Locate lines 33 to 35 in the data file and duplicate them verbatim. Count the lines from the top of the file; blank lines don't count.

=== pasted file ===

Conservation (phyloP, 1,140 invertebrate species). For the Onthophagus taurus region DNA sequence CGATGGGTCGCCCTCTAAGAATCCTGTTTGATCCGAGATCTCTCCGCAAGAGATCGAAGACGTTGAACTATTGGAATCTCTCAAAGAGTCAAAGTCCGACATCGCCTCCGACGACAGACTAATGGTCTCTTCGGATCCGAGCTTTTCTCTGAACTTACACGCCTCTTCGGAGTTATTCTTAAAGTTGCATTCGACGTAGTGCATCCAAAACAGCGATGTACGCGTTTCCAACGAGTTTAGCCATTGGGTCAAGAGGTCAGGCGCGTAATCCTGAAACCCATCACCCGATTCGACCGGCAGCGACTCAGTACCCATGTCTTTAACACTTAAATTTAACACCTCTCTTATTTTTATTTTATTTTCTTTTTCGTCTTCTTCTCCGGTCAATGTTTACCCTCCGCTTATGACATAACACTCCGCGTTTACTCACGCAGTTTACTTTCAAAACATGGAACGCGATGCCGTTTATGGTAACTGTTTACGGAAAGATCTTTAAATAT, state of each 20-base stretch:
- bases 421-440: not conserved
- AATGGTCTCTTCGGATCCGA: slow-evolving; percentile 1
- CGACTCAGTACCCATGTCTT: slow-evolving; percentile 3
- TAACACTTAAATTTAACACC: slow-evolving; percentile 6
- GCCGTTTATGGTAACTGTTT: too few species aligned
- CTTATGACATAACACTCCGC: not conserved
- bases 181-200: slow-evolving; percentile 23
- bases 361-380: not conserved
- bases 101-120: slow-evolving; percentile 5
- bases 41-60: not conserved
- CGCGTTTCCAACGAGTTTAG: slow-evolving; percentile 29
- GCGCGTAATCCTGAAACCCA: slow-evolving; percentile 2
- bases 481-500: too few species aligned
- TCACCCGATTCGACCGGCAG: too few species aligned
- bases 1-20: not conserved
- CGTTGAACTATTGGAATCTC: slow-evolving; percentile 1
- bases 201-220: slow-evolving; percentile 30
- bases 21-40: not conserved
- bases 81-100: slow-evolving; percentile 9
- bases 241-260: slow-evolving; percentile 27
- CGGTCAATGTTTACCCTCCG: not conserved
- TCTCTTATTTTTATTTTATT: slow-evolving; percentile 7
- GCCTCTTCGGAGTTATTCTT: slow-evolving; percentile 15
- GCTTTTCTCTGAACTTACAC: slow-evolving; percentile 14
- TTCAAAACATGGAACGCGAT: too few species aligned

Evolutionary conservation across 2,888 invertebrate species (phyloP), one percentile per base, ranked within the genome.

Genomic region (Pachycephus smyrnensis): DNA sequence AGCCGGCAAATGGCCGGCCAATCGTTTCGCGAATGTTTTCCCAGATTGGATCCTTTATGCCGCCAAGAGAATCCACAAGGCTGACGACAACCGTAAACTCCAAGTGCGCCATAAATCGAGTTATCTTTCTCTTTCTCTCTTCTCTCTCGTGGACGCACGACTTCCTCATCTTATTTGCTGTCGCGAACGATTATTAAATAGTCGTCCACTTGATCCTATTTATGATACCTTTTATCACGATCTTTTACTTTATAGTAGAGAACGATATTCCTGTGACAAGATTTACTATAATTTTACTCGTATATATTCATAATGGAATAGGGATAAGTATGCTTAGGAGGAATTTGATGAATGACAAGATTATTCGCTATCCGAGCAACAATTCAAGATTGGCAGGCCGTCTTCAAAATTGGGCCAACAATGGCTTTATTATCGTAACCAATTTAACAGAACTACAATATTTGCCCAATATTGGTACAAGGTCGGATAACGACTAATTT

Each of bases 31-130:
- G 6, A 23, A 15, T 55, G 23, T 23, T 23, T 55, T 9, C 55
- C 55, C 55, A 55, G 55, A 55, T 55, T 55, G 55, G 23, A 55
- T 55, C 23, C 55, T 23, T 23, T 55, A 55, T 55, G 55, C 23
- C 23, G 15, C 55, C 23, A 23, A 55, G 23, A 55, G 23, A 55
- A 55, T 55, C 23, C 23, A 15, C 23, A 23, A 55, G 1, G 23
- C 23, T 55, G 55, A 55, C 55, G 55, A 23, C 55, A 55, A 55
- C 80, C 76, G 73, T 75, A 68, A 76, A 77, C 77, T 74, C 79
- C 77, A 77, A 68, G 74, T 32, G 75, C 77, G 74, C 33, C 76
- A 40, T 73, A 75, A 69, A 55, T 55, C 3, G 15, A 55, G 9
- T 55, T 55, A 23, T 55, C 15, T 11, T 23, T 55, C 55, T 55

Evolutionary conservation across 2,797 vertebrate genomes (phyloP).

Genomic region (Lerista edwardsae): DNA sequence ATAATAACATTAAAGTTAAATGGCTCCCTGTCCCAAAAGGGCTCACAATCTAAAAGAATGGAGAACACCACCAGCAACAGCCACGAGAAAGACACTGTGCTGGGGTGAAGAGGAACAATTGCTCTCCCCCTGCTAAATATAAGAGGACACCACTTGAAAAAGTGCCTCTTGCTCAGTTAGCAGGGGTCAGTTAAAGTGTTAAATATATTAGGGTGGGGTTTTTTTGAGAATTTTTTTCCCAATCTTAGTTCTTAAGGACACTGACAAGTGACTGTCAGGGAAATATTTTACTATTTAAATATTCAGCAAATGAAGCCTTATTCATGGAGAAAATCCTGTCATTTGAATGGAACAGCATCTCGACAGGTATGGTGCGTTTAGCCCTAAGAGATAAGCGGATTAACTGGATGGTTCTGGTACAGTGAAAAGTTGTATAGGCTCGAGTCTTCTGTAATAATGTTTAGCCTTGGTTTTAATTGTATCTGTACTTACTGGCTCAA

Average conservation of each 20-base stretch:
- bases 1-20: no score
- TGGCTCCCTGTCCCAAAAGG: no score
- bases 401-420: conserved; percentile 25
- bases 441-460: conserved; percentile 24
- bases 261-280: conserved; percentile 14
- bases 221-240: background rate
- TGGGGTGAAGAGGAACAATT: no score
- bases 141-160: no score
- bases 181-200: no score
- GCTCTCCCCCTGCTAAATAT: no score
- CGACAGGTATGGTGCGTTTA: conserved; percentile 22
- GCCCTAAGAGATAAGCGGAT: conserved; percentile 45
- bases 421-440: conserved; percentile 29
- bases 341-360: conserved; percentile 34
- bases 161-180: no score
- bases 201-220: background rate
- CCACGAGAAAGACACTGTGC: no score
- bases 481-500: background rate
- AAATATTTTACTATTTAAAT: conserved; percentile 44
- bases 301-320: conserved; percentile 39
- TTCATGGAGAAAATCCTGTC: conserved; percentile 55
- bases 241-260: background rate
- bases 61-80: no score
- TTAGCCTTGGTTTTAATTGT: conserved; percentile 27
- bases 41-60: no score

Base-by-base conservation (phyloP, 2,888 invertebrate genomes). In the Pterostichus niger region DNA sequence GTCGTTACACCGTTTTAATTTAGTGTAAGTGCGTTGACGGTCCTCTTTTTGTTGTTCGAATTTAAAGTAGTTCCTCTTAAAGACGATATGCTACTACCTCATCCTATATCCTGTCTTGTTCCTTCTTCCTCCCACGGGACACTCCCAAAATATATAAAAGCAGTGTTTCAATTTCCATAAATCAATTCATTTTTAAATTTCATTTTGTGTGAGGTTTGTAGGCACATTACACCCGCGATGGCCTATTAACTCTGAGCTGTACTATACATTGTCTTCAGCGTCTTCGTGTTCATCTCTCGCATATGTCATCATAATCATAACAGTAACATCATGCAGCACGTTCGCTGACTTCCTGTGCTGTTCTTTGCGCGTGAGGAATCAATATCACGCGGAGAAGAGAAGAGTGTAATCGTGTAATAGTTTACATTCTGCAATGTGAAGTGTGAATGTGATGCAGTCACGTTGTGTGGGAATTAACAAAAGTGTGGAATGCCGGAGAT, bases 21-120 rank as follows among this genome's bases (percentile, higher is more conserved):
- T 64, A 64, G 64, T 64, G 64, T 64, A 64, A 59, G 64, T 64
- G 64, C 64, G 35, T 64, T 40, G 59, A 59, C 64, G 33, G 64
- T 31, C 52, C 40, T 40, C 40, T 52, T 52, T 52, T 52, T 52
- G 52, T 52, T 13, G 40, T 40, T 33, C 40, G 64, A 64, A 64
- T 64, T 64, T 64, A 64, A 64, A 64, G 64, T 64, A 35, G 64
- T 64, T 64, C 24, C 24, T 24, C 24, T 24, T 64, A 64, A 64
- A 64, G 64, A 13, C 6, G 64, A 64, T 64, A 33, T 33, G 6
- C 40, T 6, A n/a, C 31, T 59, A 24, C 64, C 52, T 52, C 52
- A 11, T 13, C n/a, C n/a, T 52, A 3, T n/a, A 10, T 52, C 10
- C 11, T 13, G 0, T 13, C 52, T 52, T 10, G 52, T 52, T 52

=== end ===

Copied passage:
- C 23, G 15, C 55, C 23, A 23, A 55, G 23, A 55, G 23, A 55
- A 55, T 55, C 23, C 23, A 15, C 23, A 23, A 55, G 1, G 23
- C 23, T 55, G 55, A 55, C 55, G 55, A 23, C 55, A 55, A 55